What do others think?

http://arduino.cc/en/uploads/Main/Arduino_Uno_Rev3-schematic.pdf Lefty

hey retrolefty,

a really clever guy (uwefed) over at the german forum proposed more or less the same "opamp @ rev3 board theory".

so, do all rev3 boards do it and is it a normal behaviour? ;)

stefan

I think this one has been around before. The bootloader flashes the LED and it is probably chance that it is HIGH (although maybe INPUT) when it finishes.

[quote author=Nick Gammon link=topic=136476.msg1093825#msg1093825 date=1359442461] I think this one has been around before. The bootloader flashes the LED and it is probably chance that it is HIGH (although maybe INPUT) when it finishes. [/quote]

As I said I don't own a Rev3 Uno, but I am running optiboot in an older duem.. board. So I did the following:

  1. Loaded and ran the bare minimum example sketch and when run pin 13 led is off. Removed power and then repowered on with battery, led 13 still off.

  2. Added the below to bare minimum example which should just enable the internal pull-up for pin 13 if the pin if in input mode, other wise if the pin is left in output mode the output will be 'full on'. When it was run one can see the led on but very very dim.

void setup() {
  // put your setup code here, to run once:
digitalWrite(13, HIGH);  //enable pin 13 pull_up
}

void loop() {
  // put your main code here, to run repeatedly: 
  
}

So my conclusion is that optiboot leaves the bootloader and jumps to the application code with pin 13 in input mode and the internal pull-up turned off. So I think that leaves optiboot innocent of any random behaviour of pin13 led being on or off when starting a sketch symptom, if should always be off. So I think it's the newer hardware design using an op-amp section to drive the led that is responsible for any randomly on or off led when the users sketch starts, if that is indeed the true symptom being seen, as the result of the op-amp 'seeing' a floating input pin condition. I suspect even adding a 1 megohm pull-down external resistor to pin 13 would keep the led off in that case.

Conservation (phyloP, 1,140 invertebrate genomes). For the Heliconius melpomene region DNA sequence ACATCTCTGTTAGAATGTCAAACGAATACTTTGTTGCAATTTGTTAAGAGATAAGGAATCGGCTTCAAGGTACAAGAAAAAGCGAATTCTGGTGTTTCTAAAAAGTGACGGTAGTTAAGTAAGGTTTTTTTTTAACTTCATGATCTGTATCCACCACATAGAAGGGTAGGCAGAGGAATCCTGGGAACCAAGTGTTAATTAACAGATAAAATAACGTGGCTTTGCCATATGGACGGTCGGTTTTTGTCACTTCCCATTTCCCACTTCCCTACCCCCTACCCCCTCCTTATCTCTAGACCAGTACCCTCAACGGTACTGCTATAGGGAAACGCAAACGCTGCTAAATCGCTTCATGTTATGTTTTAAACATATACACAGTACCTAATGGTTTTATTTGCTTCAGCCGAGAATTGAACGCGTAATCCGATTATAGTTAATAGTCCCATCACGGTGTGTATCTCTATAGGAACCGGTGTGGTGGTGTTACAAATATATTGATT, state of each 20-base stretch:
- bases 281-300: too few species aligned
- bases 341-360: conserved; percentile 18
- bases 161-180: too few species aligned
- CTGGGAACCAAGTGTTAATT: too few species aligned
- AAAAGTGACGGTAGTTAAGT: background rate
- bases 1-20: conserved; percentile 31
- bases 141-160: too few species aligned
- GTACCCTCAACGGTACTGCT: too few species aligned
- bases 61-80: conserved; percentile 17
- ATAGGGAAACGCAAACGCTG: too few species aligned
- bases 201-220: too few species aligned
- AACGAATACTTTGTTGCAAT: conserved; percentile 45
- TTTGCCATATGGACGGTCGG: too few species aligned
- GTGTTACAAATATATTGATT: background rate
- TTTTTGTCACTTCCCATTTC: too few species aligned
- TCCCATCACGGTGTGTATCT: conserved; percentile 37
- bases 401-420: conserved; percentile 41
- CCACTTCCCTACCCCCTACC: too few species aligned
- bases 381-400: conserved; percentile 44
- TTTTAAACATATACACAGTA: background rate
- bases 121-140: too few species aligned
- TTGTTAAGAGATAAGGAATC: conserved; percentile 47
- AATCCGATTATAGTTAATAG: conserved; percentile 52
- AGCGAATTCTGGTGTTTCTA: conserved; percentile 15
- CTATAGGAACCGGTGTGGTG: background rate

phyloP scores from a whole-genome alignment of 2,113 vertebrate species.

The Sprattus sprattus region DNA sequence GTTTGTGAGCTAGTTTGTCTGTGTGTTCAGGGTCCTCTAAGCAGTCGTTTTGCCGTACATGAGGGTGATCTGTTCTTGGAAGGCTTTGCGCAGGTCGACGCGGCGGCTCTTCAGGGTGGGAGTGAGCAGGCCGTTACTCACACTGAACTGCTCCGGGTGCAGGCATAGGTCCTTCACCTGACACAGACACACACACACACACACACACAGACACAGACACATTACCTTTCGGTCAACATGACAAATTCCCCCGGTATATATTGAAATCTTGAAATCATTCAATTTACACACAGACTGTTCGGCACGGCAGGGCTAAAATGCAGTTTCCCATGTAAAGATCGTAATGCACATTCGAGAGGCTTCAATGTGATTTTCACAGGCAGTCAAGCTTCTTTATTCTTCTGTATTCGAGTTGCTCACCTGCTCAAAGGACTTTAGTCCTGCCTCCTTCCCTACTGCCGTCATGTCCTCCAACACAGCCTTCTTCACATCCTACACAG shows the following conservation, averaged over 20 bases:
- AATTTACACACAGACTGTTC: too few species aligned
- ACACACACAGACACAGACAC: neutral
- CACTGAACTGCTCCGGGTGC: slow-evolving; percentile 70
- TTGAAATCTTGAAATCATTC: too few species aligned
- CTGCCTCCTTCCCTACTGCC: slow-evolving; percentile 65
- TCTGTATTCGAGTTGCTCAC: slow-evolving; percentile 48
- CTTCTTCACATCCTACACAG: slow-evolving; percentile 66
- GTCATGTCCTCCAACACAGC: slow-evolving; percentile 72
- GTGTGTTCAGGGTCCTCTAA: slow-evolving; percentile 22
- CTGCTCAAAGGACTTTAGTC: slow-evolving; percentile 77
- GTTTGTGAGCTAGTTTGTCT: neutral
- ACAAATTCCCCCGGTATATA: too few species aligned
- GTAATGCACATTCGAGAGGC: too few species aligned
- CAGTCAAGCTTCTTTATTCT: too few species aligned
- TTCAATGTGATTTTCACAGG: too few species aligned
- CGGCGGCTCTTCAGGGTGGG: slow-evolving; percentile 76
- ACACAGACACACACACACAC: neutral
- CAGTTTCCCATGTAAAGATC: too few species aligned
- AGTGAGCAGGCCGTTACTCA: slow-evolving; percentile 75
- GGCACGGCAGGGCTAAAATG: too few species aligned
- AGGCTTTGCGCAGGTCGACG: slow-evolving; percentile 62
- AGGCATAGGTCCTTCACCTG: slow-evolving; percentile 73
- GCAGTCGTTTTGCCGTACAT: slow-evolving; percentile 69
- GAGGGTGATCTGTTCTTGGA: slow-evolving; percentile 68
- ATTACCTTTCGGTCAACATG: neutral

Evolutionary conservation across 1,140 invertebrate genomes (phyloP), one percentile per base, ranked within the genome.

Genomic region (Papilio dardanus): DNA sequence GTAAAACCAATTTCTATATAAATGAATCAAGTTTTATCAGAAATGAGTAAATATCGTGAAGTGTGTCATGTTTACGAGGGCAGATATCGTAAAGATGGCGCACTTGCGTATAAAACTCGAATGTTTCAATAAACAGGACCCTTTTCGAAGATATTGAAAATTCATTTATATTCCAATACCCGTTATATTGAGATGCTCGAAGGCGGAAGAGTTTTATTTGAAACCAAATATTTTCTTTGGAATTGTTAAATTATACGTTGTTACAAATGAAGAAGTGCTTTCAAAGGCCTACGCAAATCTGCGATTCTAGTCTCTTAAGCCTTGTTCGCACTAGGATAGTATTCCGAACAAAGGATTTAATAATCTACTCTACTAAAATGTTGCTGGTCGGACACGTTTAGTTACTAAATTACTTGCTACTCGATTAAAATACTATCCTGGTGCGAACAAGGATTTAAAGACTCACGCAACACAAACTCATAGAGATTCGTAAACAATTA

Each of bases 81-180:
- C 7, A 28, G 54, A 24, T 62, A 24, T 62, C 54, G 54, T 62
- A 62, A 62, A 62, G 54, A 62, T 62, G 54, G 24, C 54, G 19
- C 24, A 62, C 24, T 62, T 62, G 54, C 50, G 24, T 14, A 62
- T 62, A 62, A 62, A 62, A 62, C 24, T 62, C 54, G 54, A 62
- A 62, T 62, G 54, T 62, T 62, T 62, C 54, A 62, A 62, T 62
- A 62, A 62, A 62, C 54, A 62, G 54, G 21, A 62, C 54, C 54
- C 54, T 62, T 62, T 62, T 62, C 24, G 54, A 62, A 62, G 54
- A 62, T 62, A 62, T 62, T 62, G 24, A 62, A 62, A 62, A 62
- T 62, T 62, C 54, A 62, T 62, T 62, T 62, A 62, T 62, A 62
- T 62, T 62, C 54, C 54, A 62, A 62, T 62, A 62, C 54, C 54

If this is the case it just further proves the law of "unintended consequences". While the thought of using a op-amp to 'unload' the pin 13 led current burden from pin 13 was a good idea in principal, it appears that it can leave one with random pin 13 behaviour when pin 13 is not being used by the user's sketch.

Comments?

Lefty

Well that's weird. I can confirm what Lefty just said. With this sketch loaded:

void setup ()
  {
  pinMode (13, INPUT);
  digitalWrite(13, LOW); 
  }  // end of setup

void loop () { }

On my Rev3 board, pin 13 is lit!

And connecting pin 13 to ground via a 1M resistor turns it off. So sounds like his theory is correct.

I suppose they did that to "not load" the SCK line with the LED, however the side-effect appears to be what you describe.